oviposition period is affected by the nymphal food source, but fecundity is determined by
food consumed during the adult stage (Du Plessis et al., 2012). The number of eggs laid by N.
natalensis is affected by adult food as well as by the interaction between nymphal and adult
food sources while adult longevity is influenced by the host plant species consumed by both
nymphs and adults (Du Plessis et al., 2012).
The wild host plants, A. hybridus, P. oleracea, C. album, and C. albida were also
evaluated as paired combinations in two-choice experiments to determine the comparative
attractiveness of sunflower and wild host plants for oviposition by N. natalensis. The control
was a piece of pipe cleaner (Du Plessis et al., 2012). When given a choice, N. natalensis
females prefer to lay their eggs on wild host plants (weeds), compared with sunflower (Figure
1). Sunflower is therefore not the preferred host, but N. natalensis lay its eggs on sunflower if
its preferred host plants are removed or dead (Du Plessis et al., 2012). These results explain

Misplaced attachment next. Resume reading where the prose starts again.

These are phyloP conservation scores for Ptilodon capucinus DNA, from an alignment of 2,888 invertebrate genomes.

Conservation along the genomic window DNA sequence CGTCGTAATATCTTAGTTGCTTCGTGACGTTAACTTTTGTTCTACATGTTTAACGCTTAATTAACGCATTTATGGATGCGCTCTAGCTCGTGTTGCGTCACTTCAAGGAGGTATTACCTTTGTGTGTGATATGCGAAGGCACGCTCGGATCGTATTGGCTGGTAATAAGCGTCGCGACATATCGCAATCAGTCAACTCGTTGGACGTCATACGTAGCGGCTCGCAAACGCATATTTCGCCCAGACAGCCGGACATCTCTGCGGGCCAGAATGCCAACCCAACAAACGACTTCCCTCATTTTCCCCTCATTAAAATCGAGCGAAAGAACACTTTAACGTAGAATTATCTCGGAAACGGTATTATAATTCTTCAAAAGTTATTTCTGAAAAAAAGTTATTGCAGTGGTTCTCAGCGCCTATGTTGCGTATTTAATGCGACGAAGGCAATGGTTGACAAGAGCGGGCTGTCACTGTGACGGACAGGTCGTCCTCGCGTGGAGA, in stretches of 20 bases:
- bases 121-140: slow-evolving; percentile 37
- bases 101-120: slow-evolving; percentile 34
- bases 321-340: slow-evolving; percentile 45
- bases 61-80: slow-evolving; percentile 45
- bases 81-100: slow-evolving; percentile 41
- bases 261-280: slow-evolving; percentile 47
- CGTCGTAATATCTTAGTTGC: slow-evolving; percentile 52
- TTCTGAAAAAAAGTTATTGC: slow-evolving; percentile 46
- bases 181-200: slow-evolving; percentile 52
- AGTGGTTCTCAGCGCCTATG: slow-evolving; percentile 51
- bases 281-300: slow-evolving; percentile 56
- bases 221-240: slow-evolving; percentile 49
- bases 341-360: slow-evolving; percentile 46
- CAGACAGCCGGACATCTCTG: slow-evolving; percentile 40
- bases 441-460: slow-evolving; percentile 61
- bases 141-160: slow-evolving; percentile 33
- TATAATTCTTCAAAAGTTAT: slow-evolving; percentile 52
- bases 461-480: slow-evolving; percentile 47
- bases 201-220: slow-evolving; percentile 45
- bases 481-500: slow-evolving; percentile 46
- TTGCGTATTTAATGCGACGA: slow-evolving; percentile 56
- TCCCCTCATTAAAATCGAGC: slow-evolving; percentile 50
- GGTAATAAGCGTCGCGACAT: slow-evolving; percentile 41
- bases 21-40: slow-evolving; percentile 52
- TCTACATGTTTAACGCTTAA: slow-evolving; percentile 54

host plant switching by N. natalensis from its wild host plants to sunflower as a result of
restricted temporal availability of wild host plants. It also explains their injuriousness to late-
planted sunflower when senescence of weed species occurs during autumn. This period often
coincides with seed fill of late-planted sunflower, providing host plants for the insect with a
high moisture content, as well as seeds necessary for reproduction of the pest. Weeding of the
headlands of sunflower during seed fill of the crop results in destruction of the preferred host
plants of N. natalensis. Insect consequently move to sunflower where they feed and cause
damage (Du Plessis et al., 2007).
The risk of short-range dispersal from host weed species should be limited to protect
sunflower crops, especially late-planted crops, from N. natalensis damage. Headlands and
adjacent fields should be kept weed free from the beginning of the season to limit pest
population build up. Furthermore, weedy headlands and adjacent fields on which weedy host
plants occur should not be hoed during seed-fill period of sunflower crops because these
activities result in destruction of the wild host plants, causing subsequent invasion of
sunflower fields (Du Plessis et al., 2007). Late plantings should therefore be avoided where